On Saturday, June 21, thousands of strikers and their sympathizers gathered in downtown Winnipeg to protest the arrest of their leaders. The Mayor called on the North West Mounted Police to disperse the crowds. In the ensuing confrontation, two strikers were killed and at least 30 injured. As the crowd scattered onto nearby streets and alleyways it was met by several hundred “special police” deputized by the city during the strike. Armed with baseball bats and wagon spokes supplied by local retailers, the “specials” beat the protesters. Soon the army was also on the streets, patrolling with machine-guns mounted on their vehicles. On Thursday, June 26, fearing yet more violence, strike leaders declared an end to the strike.

The end of the Winnipeg General Strike did little to bring labour peace to Canada in the summer of 1919; in fact, turmoil lasted into 1920. In the coalmines of Alberta and Nova Scotia confrontations continued into the mid-1920s, but labour’s postwar revolt had ended for the most part by the early 1920s. It was the dark clouds of a post-World War I depression rolling across the country in the autumn of 1920 that proved to be the turning point in business-labour relations. Once again, the labour movement confronted a combination of rapidly rising unemployment and aggressive campaigns by business and governments to discredit it. The OBU and the industrial solidarity it represented received the most determined opposition from labour’s opponents. In this battle, more conservative craft unions threw their lot in with the OBU’s adversaries.

At this time, several new elements entered anti-union campaigns. In addition to the time-honoured use of such tactics as firings and black listings, corporate and government leaders used the Red Scare, or so-called communist threat, to discredit union organizing. In another development, some employers established shop committees, which they controlled carefully, within their factories. In Quebec, the Catholic Church took these measures one step farther and established its own trade union. In 1921, the Church created the Canadian and Catholic Confederation of Trade Unions. Catholic priests were assigned to oversee union affairs and ensure that secular unionism was kept at bay.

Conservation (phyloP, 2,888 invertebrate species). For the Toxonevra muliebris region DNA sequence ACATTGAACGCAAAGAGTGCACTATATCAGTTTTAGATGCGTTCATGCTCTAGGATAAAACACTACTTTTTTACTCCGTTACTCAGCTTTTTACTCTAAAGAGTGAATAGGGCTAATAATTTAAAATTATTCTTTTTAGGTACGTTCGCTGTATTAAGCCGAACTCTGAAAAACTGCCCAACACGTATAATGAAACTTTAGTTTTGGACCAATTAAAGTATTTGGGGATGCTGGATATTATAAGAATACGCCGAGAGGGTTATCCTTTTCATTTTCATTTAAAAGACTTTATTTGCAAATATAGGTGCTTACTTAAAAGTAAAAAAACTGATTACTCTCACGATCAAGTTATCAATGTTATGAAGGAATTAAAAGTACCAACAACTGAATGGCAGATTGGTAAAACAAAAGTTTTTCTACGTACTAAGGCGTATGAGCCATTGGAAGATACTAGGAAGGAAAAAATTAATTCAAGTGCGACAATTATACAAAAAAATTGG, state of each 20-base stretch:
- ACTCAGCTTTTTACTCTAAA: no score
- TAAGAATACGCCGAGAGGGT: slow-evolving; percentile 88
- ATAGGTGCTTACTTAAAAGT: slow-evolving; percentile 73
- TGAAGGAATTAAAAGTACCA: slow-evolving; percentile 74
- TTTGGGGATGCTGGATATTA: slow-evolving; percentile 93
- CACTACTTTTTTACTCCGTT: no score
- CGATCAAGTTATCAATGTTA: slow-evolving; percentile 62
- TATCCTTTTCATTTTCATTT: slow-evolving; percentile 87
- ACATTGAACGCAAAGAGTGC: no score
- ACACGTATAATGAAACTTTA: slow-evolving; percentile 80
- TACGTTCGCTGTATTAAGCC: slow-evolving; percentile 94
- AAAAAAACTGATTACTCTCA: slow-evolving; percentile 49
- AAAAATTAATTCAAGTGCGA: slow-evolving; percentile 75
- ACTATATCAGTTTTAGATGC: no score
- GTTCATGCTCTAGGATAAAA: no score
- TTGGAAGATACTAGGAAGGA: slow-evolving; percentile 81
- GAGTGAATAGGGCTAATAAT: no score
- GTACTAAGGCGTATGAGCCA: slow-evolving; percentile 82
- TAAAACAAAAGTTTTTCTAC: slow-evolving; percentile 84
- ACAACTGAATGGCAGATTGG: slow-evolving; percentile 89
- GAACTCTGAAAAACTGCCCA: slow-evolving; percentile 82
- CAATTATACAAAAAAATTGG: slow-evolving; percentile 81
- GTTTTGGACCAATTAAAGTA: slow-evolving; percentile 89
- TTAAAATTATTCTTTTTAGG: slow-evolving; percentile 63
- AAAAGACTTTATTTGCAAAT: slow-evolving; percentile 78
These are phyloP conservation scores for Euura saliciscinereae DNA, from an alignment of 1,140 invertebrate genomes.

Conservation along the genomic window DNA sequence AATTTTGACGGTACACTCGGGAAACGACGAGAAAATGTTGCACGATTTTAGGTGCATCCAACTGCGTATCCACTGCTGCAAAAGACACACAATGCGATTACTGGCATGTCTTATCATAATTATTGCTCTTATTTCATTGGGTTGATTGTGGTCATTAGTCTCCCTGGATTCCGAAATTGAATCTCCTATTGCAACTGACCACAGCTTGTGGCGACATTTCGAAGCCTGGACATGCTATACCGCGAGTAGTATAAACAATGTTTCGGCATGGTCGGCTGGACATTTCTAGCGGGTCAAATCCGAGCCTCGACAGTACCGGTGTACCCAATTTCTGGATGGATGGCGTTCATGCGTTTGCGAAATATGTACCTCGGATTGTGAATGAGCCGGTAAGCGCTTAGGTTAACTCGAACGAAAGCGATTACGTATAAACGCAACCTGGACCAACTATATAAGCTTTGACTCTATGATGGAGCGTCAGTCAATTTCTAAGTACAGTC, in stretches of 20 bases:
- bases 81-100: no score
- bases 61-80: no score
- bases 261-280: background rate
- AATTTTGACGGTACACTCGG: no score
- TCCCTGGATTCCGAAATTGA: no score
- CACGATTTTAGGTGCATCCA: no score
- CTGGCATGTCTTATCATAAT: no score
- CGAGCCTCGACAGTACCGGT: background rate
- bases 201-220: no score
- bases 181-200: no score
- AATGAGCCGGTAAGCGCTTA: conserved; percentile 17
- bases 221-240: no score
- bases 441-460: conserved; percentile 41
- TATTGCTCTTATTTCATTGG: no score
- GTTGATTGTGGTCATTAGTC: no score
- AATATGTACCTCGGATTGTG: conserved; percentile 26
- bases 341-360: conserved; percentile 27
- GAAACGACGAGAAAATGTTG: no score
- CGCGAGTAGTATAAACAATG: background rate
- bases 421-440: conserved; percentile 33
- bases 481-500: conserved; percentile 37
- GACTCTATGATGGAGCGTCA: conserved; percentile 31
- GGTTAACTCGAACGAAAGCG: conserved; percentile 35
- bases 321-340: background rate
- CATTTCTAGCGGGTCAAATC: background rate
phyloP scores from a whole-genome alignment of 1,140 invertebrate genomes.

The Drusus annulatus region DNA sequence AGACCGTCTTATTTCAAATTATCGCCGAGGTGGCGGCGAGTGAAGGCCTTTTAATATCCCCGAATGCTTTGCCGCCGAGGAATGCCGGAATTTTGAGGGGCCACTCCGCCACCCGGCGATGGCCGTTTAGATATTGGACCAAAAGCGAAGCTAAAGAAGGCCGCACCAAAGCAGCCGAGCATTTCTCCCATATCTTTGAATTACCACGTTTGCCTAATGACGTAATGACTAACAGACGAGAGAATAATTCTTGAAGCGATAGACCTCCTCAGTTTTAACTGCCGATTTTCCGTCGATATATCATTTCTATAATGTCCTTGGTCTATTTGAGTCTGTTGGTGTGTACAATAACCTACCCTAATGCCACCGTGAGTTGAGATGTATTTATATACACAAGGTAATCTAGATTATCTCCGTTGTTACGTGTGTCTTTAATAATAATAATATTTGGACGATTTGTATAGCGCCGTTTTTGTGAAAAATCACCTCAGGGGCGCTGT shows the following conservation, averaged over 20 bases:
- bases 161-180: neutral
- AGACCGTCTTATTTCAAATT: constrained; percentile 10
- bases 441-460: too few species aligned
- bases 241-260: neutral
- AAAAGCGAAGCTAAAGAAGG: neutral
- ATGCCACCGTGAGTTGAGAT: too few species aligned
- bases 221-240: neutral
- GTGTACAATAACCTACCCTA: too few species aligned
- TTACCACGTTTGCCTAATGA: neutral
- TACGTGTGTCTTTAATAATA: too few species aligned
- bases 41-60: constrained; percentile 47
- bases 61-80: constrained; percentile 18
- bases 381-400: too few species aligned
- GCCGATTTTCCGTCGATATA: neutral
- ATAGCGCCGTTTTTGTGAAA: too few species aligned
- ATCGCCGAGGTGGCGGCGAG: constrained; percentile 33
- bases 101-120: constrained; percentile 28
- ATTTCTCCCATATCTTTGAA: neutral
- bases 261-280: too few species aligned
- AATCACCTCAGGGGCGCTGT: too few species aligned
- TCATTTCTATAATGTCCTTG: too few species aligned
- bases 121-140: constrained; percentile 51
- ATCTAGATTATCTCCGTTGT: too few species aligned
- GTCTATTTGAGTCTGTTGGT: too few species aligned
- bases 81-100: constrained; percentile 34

Labour did have one last gasp before the dark years of the 1920s and 1930s. It was at the ballot box in the provincial elections in 1919-1920. In Alberta, British Columbia, Manitoba, Nova Scotia, and Ontario labour parties won substantial numbers of votes and seats. Without a strong labour movement to sustain them, their victories were short-lived.

The legacy of the 1919 revolt was a mixed one. The crushing of the Winnipeg General Strike and hundreds of other disputes across the country demoralized workers. Many were prevented from returning to their jobs and those who did found conditions, at best, unchanged. It would be another generation before the labour movement would regain the popularity it enjoyed in this era.

The postwar movement was the broadest based movement in Canada. It cut across ethnic and gender differences to a remarkable degree. But more action was needed in this direction if labour was ever to build a viable movement in a rapidly changing industrial world. On the other hand, many years later a significant number of workers still found inspiration in the solidarity of 1919. As Jacob Penner, a participant in events of the time reminisced in 1950,

The Winnipeg General Strike is immortal. It lives in the memory of those that are still with us and who took such an honourable part in the struggle for the rights of the producers of wealth. It lives in the memory of the sons and daughters of those that participated and to whom this story is being related by their parents during quiet family hours.

 

Sources: https://www.historymuseum.ca/cmc/exhibitions/hist/labour/labh22e.html,

Workers’ Compensation workers from across Canada meet to discuss crushing workloads and the need for sweeping reforms for mental health injuries

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Representatives of the major unions representing Workers’ Compensation Board (WCB) workers in Canada met to discuss issues that impact injured workers, employers and employees of workers compensation boards.

The Canadian Union of Public Employees (CUPE), National Union of Public and General Employees (NUPGE), and the Public Service Alliance of Canada (PSAC) represent Workers’ Compensation employees in Canada’s ten provinces and three territories. Continue reading